1. Cool! Right, ‘something to aspire to’, I like that. I should have mentioned that. It’s fun to daydream of having superpowers. I remember romanticizing that bit.Because we all did a bit of healthy escapism and something to lift us out of the mundane.

      Cheers, Jaina!

      Liked by 1 person

  9. The upside to having fewer role models than little boys do is that girls can identify with both male and female characters. At least, I did. For example, reading Robert Louis Stevenson, you almost have to identify with male characters since there are no females. I think there are more taboos for boys about identifying with a female character.

    I don’t think I had a favorite superhero. Or maybe I did. It was a long time ago.

    Liked by 1 person

    1. Good point. I don’t mind relating to male characters, especially if they are funny. It’s natural, I suppose, to want to ‘like’ someone in the story…although if the girl is pretty then it’s okay for the guy to like her, right? 😀

      Liked by 1 person

  10. I am so unfamiliar with comic books and many comic book characters. My father, who was an avid reader, felt if we were going to read it all it needed to be a book or at the very least a magazine. He thought comic books were a waste of time. If he was still around to see the world of comic books exploding on the big screen I can’t even imagine what he would think. Alas, I’ve never really read them.

    Liked by 1 person

    1. Interesting. I’m sure others feel the same way, that it’s ‘trashy’ reading. I think if my kid read comics and manga then I’d feel challenged at times, too. As much as I like them, I love books even more. But it’s a different kind of art form, comics and there is something redeeming in that, as well. Thanks for your honesty!

      Liked by 1 person

      1. I don’t actually feel that way. I sort of feel all I missed out as I am not familiar with all of these characters in the movies and even TV shows. Oh well…. I guess I can manage just fine haha!

        Liked by 1 person

  11. Ooh, comics!!! You know I love comics!!! That’s why I’ve got section for them in my blog. I’m gonna reblog this, I will, I will!!! *excited much*

    I like how you told your story. You reminded me to share what it was like here soon, too. I don’t think I ever really did share anything about it in a post. In comment threads, maybe. Will double-check.

    Regarding the stolen book, I love Greek Mythology, too, so I can understand you, although I hadn’t tried stealing anything (too freakin’ scared).

    “hyper-sexualized comic book character”…I know. I think it’s too much. I mean a character can be sexy without showing too much skin. But it seems to be the culture in the comics world, which I don’t approve of. So far, I can only express this disapproval…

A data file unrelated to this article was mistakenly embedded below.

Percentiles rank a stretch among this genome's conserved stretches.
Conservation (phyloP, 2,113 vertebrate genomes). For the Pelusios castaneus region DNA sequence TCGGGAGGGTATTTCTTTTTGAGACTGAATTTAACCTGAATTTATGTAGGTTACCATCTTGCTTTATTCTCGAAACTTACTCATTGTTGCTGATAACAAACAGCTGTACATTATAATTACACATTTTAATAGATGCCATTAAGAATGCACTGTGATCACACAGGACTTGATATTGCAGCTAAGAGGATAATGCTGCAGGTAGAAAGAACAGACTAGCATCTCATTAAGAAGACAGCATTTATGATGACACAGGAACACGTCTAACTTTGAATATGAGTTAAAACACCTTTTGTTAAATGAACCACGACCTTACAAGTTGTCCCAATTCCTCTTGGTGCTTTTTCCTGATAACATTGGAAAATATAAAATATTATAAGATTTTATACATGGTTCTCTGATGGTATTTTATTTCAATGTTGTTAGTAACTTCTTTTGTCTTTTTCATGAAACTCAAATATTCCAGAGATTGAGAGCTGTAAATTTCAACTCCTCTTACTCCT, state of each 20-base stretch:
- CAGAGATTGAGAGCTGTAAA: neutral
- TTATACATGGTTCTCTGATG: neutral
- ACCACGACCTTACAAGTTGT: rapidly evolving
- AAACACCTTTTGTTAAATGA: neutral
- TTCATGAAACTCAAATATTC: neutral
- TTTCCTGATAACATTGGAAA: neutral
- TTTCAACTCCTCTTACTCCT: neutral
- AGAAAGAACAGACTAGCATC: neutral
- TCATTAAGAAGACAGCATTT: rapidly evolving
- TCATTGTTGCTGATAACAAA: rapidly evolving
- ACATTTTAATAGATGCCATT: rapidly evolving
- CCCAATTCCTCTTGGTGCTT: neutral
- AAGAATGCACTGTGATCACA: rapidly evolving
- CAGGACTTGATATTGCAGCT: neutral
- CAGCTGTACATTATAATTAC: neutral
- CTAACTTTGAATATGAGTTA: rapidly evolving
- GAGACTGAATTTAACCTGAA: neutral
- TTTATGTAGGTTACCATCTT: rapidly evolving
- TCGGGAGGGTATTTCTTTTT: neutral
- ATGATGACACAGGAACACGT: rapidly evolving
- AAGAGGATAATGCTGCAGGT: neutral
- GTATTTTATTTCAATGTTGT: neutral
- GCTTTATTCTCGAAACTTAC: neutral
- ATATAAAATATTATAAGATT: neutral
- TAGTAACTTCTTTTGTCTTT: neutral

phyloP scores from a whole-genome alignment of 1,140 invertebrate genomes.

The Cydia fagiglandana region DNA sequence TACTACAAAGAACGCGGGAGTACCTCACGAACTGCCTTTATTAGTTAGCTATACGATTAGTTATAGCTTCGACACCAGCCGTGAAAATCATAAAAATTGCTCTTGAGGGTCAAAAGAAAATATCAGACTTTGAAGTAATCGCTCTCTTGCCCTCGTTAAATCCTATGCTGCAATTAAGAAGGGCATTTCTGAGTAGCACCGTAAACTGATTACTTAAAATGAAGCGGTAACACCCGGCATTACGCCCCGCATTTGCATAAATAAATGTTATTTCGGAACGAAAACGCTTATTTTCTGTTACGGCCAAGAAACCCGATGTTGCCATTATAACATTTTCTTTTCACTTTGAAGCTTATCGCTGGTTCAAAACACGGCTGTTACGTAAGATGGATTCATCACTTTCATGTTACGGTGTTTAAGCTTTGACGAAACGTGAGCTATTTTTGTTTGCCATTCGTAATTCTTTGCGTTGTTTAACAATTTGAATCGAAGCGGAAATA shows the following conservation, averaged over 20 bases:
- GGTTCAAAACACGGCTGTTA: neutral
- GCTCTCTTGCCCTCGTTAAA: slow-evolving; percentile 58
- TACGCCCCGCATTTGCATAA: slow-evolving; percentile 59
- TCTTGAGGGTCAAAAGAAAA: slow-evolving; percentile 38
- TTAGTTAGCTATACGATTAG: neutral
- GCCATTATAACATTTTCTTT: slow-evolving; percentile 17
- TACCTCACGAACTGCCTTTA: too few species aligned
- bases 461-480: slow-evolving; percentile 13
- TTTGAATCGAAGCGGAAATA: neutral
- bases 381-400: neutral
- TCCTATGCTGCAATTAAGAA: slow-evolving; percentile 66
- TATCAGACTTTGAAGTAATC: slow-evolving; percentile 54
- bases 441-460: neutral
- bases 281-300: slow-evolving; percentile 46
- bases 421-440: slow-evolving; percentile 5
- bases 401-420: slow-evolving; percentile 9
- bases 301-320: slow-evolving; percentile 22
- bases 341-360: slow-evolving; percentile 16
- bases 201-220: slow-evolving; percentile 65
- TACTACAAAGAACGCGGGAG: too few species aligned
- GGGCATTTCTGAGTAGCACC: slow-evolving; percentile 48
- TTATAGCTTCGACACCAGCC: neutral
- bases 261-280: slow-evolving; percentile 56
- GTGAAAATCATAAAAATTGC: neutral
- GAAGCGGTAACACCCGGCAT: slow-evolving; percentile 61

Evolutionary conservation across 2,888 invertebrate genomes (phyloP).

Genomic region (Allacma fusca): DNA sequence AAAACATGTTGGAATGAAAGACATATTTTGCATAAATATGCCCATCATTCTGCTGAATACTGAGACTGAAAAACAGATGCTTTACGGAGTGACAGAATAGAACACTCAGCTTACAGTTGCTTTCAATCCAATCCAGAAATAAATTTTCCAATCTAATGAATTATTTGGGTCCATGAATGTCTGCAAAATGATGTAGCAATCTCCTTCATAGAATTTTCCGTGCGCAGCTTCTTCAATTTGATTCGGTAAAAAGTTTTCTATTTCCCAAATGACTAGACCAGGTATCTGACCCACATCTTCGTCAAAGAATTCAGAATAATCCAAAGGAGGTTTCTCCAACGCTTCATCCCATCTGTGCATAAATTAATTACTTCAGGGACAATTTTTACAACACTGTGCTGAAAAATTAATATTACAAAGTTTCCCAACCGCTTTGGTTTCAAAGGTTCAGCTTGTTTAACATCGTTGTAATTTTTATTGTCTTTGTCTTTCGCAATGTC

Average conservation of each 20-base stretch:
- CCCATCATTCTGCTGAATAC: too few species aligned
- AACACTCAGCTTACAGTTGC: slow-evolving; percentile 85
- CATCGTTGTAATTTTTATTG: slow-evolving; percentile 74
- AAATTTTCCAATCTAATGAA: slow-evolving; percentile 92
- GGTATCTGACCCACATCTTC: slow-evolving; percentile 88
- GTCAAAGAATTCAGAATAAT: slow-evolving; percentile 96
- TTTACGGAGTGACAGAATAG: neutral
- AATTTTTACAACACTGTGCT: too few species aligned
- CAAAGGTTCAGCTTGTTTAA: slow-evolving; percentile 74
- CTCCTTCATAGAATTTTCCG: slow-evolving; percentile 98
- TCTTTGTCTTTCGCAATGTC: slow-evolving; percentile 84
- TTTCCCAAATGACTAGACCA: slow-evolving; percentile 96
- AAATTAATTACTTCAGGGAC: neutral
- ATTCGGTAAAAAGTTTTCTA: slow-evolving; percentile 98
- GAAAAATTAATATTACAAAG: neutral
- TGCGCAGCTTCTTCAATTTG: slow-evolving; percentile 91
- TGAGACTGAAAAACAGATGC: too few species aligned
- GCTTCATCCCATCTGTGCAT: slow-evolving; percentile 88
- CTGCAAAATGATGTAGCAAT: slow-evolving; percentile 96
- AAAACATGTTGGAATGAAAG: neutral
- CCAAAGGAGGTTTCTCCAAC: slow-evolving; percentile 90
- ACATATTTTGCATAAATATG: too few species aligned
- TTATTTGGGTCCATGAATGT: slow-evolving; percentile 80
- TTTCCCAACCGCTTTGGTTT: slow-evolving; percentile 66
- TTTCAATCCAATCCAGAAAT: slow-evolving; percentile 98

I know about the Wonder Woman show and Linda Carter, but I don’t remember much from it since I was too young when they showed it here (and back then, American shows only reached local TV after, maybe, more or less two years after the episodes were shown in the US). But there were a lot of shows we watched especially with our dad, basically action and SciFi stuff. ‘Course, there were also the kiddie shows.

    “There weren’t many Asians on TV or the silver screen yet,”…Two do come to my mind. The great Pat Morita (although I don’t know if he ever did a TV show) and Fil-American Ernie Reyes, Jr. whom I first saw in “Sidekicks”.

    Liked by 1 person

    1. Asians are defintely showing up more on TV (and it feels like movies are sort of making an effort). But growing up, there weren’t many. Mostly blacks and whites and sometimes I think that’s how people’s worldviews are…

      I’m glad you like comics. I enjoyed them for a time, even got into Sailor Moon and now they are part of my past influences.

      Liked by 1 person

  12. I didn’t get into comics until later in life. My mom was an english teacher and had me reading ‘A Tale of Two Cities’ while my friend were reading comic books. The moment I could buy my own books I headed right to the comic book store. But in all of my short time reading comic books, my ultimate favorite female character is from the ‘Avatar, The Last Airbender’ series. The cartoon NOT the movie! Katara is amazing. And I think the fact that we get to see her go from a girl to a strong powerful woman is why I love her so much. Especially when she learns blood bending and struggles with such a power!